15 Sep 2021

Transition of a small-scale system - City of Gleisdorf, Austria

Gleisdorf (10,000 inhabitants) is a small but continuously growing city with good infrastructure and high quality of life in the south east of Austria near Graz. Since decades the municipality of Gleisdorf fosters renewable energy and the cities policy guidelines in the early 1990s already included a strong commitment to an “environmentally friendly energy policy”, to “demand and promote the use of all renewable forms of energy and energy saving measures” and to “cooperate with research institutes to increase knowledge, realize projects and support a trans-national know-how exchange”. Since those days, various solar projects and other related activities such as energy efficient buildings and a GIS-based mapping of energy related data as an early approach for spatial energy planning were carried out together with a working group of solar pioneers which later became AEE – Institute for Sustainable Technologies.

As a logical consequence the local multi-utility company “Stadtwerke Gleisdorf” started in 2009 with the construction of a biomass and solar thermal based district heating system as a renewable alternative to the predominant natural gas supply until then. In the course of ongoing extensions, several larger consumers and existing microgrids, which were initially supplied by natural gas boilers, have been connected. Therewith related, further decentral heat production units with existing natural gas boilers for peak load coverage and distributed solar thermal systems were integrated in order to utilise the existing facilities best possible. This led to a rather complex energy system compared to its size consisting of 2 separate networks with in total 6 distributed heat production plants containing four biomass boilers, five gas boilers, six thermal solar plants, and various heat storage units at production and consumer sites. From the very beginning, extensive measurement equipment for all relevant plant components and most consumers were considered to enable a comprehensive monitoring. The general system configuration allows a highly flexible operation strategy for production units and the network, a high capacity utilisation of production units and investments respectively and a highly reliable heat supply. Nevertheless, it has some challenges due to the high system complexity (e.g. automatic and reliable control strategy without continuously manned control room).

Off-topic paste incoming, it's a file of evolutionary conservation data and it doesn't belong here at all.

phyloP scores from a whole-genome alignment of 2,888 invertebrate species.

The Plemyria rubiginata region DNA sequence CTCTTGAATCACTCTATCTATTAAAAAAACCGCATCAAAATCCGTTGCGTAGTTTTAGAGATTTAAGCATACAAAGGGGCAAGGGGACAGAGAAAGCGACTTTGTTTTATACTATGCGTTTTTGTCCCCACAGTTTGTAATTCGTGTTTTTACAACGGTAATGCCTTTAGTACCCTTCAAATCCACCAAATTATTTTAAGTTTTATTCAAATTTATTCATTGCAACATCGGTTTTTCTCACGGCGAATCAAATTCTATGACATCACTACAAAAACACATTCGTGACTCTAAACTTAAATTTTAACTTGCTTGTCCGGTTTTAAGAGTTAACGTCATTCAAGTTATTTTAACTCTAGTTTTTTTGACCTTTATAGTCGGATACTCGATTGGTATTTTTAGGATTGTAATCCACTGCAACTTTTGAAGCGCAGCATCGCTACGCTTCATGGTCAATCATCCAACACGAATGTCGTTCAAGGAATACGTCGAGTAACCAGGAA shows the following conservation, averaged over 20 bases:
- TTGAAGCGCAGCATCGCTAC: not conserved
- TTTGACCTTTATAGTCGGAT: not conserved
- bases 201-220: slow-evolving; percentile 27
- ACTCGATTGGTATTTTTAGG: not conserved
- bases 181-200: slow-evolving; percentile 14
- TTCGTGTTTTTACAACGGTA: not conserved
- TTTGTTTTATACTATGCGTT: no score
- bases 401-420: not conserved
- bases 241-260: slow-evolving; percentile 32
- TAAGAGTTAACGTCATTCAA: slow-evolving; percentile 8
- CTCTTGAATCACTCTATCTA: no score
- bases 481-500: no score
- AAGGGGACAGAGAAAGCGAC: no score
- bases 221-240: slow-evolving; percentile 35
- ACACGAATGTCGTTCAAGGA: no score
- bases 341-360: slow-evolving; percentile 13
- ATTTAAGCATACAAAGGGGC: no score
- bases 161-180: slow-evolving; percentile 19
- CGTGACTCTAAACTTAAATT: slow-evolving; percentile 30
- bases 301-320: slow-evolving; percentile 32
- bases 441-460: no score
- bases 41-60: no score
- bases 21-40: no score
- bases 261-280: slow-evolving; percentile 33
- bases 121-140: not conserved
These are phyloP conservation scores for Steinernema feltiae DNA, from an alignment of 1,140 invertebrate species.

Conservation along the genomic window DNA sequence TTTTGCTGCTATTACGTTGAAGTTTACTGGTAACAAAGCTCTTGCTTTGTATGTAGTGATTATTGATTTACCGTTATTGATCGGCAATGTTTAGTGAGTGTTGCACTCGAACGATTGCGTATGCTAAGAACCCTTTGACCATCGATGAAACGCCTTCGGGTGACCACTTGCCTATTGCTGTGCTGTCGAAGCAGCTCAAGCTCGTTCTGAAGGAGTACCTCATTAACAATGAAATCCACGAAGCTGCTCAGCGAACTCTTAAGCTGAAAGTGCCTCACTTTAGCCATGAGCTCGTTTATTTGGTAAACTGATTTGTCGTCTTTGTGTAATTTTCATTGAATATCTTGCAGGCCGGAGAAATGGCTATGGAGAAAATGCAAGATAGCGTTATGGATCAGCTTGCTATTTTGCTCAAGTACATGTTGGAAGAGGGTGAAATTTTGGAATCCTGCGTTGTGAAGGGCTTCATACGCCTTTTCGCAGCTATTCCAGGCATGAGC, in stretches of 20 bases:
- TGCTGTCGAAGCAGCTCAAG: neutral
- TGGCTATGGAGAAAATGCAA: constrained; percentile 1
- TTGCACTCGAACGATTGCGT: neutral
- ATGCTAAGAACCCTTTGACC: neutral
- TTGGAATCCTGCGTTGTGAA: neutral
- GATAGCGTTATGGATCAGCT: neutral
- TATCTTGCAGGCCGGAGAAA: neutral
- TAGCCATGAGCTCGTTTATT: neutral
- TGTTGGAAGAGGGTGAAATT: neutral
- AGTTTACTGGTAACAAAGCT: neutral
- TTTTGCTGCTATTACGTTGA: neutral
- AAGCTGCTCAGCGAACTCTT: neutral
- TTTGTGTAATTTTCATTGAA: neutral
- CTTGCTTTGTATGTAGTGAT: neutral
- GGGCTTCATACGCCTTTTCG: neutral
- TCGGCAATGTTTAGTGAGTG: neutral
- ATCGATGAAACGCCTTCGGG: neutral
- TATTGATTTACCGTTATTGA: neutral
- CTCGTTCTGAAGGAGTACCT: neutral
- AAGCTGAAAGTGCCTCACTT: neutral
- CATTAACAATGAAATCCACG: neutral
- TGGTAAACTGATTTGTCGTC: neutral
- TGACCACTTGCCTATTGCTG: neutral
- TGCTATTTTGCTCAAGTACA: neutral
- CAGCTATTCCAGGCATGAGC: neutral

However, the project impressively proves that renewable district heating is highly attractive and thus, is continuously growing (15% increase of connected load in last 3 years) even though the existing natural gas grid and still missing carbon pricing schemes in Austria cause high economic pressure.

Table 16_CS1.png

As a consequence, the renewable production capacity of the system is already at its limit while another 30% increase of connected load is already upcoming. Although, the production units will be still capable to provide the required load capacity and energy demand, the share of natural gas will significantly increase from an average of 15% to over 20%. Since the district heating system of Gleisdorf claims to be renewable and high fossil fuel shares prohibit public funding, “Stadtwerke Gleisdorf” supported by AEE INTEC developed an ambitious plan to further develop the system, to lower the system temperatures and integrate new low temperature heat sources. It is a perfect example of the transition to 4th generation of district heating in small scale and the therewith related challenges and requirements regarding optimisation of system temperatures, intelligent operation and control of the system, integration and management of multiple heat sources of different kind and size, management of distributed storages, system hydraulics and short and mid-term enlargement scenarios.